The delicate and debonair romantic Piano Trio and Violin
Sonata have the manners of early Beethoven (Septet, Second Piano Concerto,
Second Symphony) and of Mendelssohn - not the last time I shall mention
that composer. Scharwenka works happily within this idiom but displays
a well turned skill as a fresh tune-smith who speaks of grace, playfulness
and beauty. The First Trio has a gem of an andantino. Lydia Mordkovitch
(on holiday from Chandos) with her plungingly eloquent febrile tone
is a superb foil to Seta Tanyel's lively imagination and Florestan romance.
Mordkovitch's delicate moonlight skills can also be heard in the Op.
70 Serenade. You should not expect scorching passion in the two early
works (Opp. 1 and 2); Scharwenka has a much lighter touch though one
that is far from inconsequential.
Scharwenka's Cello Sonata is a deeper work that probes
more demandingly and gazes at times into the early style of Rachmaninov.
Colin Carr's singing resinous tone is memorable. For all that Scharwenka
was a keyboard lion among Europe's pianistic pride he wrote generously
and unselfishly for stringed instruments.
The second disc includes two substantial and ambitious
works - a piano quartet and a piano trio - each approaching forty minutes
duration. The Piano Quartet has a magically trilling first movement,
flowingly Mendelssohnian and as striking as the andantino of
the First Piano Trio. A hesitantly thoughtful adagio is followed
by an allegro vivace which frames a delightfully rocking 'dream
dance' with pushy and alert scherzo episodes. I was not quite so sure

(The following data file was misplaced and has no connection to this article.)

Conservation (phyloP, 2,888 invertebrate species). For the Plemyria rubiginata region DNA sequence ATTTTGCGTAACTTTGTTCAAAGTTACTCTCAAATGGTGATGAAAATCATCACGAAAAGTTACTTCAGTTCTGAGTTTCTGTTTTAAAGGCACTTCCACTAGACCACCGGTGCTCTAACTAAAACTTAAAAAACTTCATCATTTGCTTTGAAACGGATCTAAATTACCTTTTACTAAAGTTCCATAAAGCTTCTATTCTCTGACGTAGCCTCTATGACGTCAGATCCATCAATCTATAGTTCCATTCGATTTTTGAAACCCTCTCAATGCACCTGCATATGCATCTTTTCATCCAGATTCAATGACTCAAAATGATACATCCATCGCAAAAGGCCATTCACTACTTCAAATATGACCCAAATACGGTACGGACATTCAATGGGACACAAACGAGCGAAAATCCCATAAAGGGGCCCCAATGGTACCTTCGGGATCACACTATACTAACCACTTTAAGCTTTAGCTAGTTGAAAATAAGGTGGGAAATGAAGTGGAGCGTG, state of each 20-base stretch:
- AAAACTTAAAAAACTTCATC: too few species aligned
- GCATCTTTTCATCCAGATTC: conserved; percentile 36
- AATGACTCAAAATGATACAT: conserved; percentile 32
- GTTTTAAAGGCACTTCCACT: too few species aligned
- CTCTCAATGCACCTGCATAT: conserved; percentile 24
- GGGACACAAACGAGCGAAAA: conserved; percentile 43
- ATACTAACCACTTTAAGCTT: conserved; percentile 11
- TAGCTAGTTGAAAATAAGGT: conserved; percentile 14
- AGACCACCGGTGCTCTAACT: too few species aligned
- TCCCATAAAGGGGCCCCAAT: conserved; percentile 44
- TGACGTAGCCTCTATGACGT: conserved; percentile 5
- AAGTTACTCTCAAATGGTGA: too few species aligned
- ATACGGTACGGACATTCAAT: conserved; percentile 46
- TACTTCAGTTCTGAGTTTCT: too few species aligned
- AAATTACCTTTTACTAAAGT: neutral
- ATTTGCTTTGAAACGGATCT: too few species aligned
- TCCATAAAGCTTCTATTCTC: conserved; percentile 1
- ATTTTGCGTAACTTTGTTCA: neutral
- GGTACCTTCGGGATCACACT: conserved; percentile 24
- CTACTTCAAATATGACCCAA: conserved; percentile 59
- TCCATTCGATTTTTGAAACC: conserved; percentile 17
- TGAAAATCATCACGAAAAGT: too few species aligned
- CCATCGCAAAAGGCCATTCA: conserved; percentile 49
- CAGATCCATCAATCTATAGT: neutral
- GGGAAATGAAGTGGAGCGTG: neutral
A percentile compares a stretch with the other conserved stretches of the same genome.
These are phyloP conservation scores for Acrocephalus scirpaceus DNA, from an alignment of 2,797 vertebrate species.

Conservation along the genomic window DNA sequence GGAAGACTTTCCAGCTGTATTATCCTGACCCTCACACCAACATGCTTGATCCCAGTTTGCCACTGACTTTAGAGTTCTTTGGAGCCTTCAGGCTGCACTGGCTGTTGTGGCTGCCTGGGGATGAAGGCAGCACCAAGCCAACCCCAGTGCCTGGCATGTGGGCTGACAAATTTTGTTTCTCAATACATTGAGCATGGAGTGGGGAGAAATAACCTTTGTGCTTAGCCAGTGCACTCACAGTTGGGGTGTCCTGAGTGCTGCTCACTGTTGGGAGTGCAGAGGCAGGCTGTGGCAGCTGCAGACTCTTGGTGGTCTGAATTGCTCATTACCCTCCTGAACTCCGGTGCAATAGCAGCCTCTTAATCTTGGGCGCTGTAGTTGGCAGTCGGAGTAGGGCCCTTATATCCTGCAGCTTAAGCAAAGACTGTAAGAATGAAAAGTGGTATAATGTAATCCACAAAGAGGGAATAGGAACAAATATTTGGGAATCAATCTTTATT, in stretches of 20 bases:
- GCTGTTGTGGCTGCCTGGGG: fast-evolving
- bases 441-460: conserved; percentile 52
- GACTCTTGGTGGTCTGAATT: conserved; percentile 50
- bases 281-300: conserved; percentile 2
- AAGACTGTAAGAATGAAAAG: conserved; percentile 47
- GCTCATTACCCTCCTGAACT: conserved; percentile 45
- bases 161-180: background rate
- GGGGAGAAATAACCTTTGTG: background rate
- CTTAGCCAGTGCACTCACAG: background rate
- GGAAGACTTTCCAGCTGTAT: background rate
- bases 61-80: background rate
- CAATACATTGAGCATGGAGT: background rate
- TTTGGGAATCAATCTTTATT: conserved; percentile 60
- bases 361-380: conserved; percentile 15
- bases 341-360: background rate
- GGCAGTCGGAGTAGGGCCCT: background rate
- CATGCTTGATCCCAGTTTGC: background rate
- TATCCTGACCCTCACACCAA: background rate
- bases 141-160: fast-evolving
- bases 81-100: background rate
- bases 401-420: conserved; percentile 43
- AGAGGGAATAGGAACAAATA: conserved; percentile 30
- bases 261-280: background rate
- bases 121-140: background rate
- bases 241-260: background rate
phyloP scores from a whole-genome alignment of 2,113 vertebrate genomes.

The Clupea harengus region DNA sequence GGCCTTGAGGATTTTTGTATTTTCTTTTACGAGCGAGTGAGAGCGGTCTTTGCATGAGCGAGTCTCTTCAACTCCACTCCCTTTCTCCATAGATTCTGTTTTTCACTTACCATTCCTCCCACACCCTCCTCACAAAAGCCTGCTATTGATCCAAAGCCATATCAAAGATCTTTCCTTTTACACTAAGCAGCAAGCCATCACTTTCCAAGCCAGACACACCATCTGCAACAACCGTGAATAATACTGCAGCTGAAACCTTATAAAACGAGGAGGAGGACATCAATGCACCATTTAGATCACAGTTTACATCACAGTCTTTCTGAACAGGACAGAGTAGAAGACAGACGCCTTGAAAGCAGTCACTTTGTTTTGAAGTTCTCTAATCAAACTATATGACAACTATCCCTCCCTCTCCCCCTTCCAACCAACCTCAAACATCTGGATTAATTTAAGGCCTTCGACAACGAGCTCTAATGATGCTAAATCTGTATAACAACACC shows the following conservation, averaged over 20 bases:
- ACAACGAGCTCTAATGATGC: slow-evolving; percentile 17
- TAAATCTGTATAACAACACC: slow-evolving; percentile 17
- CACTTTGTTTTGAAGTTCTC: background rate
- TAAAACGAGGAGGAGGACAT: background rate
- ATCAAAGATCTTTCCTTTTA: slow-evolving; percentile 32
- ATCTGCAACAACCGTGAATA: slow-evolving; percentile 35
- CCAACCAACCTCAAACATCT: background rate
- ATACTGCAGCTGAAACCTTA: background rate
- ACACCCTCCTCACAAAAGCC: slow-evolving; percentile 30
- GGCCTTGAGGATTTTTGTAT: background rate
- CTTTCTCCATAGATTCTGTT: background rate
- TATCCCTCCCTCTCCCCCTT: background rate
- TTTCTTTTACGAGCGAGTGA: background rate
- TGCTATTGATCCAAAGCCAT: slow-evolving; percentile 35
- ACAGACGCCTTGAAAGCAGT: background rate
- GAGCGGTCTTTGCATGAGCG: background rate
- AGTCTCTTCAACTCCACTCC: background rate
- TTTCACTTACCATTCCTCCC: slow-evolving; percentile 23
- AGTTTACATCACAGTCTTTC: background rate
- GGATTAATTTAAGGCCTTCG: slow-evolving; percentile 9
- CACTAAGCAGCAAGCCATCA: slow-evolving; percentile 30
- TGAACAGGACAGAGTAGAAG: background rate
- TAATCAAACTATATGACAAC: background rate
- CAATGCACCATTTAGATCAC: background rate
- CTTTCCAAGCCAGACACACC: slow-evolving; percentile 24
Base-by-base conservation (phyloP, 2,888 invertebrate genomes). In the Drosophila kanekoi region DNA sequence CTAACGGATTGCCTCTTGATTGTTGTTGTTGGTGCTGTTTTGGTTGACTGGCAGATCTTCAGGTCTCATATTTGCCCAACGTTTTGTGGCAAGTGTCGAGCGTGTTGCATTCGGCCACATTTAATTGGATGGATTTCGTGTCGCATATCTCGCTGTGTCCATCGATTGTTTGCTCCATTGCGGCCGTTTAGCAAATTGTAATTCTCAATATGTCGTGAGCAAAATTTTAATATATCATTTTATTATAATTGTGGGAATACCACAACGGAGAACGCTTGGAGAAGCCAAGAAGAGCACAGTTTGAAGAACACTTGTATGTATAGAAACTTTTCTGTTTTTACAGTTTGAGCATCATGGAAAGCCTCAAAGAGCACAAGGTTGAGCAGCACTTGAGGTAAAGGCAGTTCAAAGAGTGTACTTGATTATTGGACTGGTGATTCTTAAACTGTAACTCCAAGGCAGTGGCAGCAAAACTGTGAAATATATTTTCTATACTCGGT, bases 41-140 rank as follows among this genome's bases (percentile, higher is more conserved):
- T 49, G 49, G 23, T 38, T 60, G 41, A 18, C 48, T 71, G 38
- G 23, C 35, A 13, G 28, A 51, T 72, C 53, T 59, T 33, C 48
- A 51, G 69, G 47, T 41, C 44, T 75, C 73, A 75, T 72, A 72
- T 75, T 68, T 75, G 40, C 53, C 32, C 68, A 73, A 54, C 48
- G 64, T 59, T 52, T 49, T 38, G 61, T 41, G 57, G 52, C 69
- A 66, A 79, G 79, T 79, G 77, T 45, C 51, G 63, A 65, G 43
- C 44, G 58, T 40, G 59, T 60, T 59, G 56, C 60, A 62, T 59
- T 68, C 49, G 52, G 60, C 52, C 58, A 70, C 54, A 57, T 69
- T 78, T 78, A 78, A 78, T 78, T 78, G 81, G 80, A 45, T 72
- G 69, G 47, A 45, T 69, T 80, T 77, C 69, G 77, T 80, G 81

about the busy turbulent romance of the finale. There is quite a bit
of Schumann in the piano writing here.
The Second Piano Trio is deeply immersed in the nineteenth
century romantic melos and its roots are struck deep into Schumann territory.
While there are no signs of originality in the language the flow and
concentration is irresistible and well sustained even across such a
substantial structure. While the second movement has the salon quality
of a 'maiden's prayer' and the scherzo third infuses Mendelssohnian
fleet-foot pacing into another sweet-toned lullaby picked out with the
pizzicato equivalent of bone china.
Seta Tanyel is the strong and sensitive constant throughout
all six pieces. There is little difference between the two recording
venues. The second disc is distinguished by intakes of breath (not many)
that I do not recall at all from the first disc. I did not find that
The notes and performing materials are all courtesy
of Martin Eastick. It is too much to hope that Scharwenka's opera Mataswintha
would be recorded but given Hyperion's superb disc of the two Bortkiewicz
symphonies I wonder if they are thinking of coupling the Scharwenka
symphony perhaps with one of Benjamin Godard's exotics. Seta Tanyel
recorded the Scharwenka Second and Third Piano Concertos for Collins.
Is there any chance of Hyperion acquiring the rights and reissuing this
as part of the ever-expanding Romantic Piano Concerto series? While
we are on the subject of neglected Slav piano concertos I rather hope
that Hyperion will see the commercial symmetry of recording the second
and third Bortkiewicz piano concertos as a follow-on to their recording
of the two symphonies and the First Piano Concerto. Bortkiewicz was
much more than the inconsequentiual note-spinner reputation that has
been pinned to him.
Back to Scharwenka. This is all highly attractive romantic
music caught in the web of lay-lines between Schumann and early Fauré.
Prettiness and empty display are absent and Scharwenka shows himself
to be a serious musician well able to sustain an equable instrumental
balance without undue prominence to the heroic piano.